A separate, but related event of the First World War was the Great 1918 influenza pandemic . This virulent new strain of the flu was first observed in the United States and was misleadingly known as the "Spanish flu". It was accidentally carried to Europe by infected American troops with 25% of Americans contracting the influenza virus. The disease spread rapidly through continental America, Canada and Europe, and eventually reached around the globe, partially because many people were weakened and exhausted by the famines of the World War. The exact number of deaths is unknown, but about 50 -100 million people are estimated to have died from the influenza outbreak worldwide.
The first cases of the influenza epidemic in Britain, appeared in Glasgow, in May 1918. It soon spread to other towns and cities and during the next few months the virus killed 228,000 people in Britain. This was the highest mortality rate for any epidemic since the outbreak of cholera in 1849.
In Britain desperate methods were used to prevent the spread of the disease. Streets were sprayed with chemicals and people started wearing anti-germ masks. Some factories changed their no-smoking rules under the mistaken impression that tobacco fumes could kill the virus. Others believed that eating plenty of porridge would protect you from this killer disease. However, despite valiant attempts, all treatments devised to cope with this new strain of influenza were completely ineffectual.
In Hull, the outbreak began during the last week of June and lasted for almost a year. During the period June 1918, to May 1919, a total of 1,261 deaths were recorded as being due to influenza, whilst deaths ascribed to pneumonia and bronchitis were considerably above the average for the previous ten years, The peak of the epidemic was in October and November 1918, when over a five week period, 684 flu deaths were recorded.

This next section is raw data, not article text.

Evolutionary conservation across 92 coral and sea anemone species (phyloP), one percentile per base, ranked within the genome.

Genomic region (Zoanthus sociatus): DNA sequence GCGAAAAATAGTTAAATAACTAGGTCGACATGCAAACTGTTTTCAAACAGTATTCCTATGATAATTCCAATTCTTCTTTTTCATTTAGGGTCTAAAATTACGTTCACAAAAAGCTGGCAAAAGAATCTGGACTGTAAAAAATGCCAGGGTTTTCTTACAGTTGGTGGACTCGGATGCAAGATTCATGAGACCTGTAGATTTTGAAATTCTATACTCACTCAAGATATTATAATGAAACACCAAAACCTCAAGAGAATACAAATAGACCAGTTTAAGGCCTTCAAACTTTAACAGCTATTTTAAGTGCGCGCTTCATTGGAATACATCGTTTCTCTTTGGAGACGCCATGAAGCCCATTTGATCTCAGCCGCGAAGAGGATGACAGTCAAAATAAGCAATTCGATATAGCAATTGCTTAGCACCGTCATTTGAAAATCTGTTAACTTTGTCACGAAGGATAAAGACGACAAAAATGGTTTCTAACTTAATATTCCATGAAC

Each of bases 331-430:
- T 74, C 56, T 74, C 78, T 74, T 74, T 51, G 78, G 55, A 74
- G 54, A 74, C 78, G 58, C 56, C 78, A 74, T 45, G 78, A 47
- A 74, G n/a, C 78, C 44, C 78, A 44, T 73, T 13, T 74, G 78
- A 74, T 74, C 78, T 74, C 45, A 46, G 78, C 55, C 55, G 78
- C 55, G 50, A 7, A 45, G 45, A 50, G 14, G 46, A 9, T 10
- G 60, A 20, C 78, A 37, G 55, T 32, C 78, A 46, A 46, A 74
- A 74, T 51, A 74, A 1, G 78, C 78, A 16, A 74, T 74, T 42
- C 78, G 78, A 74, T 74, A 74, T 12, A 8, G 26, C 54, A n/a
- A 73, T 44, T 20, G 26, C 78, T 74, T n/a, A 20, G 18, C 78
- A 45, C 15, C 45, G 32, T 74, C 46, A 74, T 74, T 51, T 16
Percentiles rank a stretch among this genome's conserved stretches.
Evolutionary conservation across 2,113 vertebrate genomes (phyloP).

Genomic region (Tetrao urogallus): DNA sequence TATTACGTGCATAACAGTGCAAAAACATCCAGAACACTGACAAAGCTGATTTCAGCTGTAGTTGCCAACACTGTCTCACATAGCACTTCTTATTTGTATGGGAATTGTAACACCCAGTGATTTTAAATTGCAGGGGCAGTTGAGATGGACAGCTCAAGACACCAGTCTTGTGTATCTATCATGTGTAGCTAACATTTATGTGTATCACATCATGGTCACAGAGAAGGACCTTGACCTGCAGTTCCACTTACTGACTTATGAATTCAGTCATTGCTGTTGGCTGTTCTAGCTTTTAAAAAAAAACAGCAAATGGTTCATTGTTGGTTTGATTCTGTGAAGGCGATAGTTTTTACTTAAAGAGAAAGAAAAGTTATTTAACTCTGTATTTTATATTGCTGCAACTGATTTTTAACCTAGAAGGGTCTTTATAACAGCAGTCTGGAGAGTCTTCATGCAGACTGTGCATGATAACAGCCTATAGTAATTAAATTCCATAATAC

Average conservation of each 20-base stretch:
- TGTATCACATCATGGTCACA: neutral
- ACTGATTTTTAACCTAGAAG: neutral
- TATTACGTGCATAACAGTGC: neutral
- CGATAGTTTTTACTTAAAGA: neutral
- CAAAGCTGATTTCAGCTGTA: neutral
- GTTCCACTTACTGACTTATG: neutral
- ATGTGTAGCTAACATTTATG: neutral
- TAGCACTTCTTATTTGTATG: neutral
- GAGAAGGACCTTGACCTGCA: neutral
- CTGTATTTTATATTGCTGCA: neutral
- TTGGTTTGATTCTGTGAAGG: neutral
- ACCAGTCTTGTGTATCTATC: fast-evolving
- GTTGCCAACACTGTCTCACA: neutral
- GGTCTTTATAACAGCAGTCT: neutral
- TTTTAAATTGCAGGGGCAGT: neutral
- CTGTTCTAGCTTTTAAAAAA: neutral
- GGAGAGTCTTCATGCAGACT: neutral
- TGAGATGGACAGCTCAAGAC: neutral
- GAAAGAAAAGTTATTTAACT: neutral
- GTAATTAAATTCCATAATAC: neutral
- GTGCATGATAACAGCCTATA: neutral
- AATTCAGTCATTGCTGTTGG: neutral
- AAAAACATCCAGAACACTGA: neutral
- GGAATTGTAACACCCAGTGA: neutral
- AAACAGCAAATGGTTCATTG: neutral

The Influenza epidemic of 1918 particularly affected those between the ages of 20 -35. Many men who had survived the horrors of fighting were to die in large numbers as the war ended from flu. The Hull Memorial contains the name of many influenza victims.
Pte, Clarence Bilbe, 10th EYR, had served in Egypt and on the Western Front when he died on flu on the 15th November 1918. He was 21 and lived with his parents at 131 Fountain Road.
Pte, George Robert Mitchell, died of flu on the 4th November 1918 aged only 19. He lived with his mother Minnie Gibson at 1 Bean Street, Hull.
Company Sergeant Major, Kelly, of the 11th East Yorkshires, was discharged on the 16th February 1919. He died four days later of flu, in Hull Royal Infirmary, on the 23rd February 1919. He had enlisted in September 1914 and served throughout the war. He left his sisters at 67 Lee Smith Street, and is buried at Hedon Road cemetery.
Henry Binks, who had survived France for three and half years as a Driver in the Royal Field Artillery, died of influenza in France on the last day of the war. He is one of at least eight Hull who men died on the 11th November 1918, the day the war ended.
Driver, John Leonard Jipson, served with the Royal Field Artillery, in France, from 1914. After three years and five months of active service, he was taken ill and died of influenza at home on 16th February 1919. He left his parents John & Alice, and his wife Ann who he married in 1918. He is listed on the Cottingham War Memorial and was 29 years old when he died of flu.
Gunner, Harry Nock was a professional soldier. He had served in the Royal Field Artillery for 18 years before dying on the 20th November 1918, aged 34. He lived at 78 St Marks Street and is commemorated on the Dansom Street memorial.
Pte, John Mann, one of the original Hull Pals who had served throughout the campaigns in Egypt and France, died of pneumonia following wounds on the 16th November 1918. He was 26 years old and the son of James and Sarah Mann who lived at 97 Arundle Street.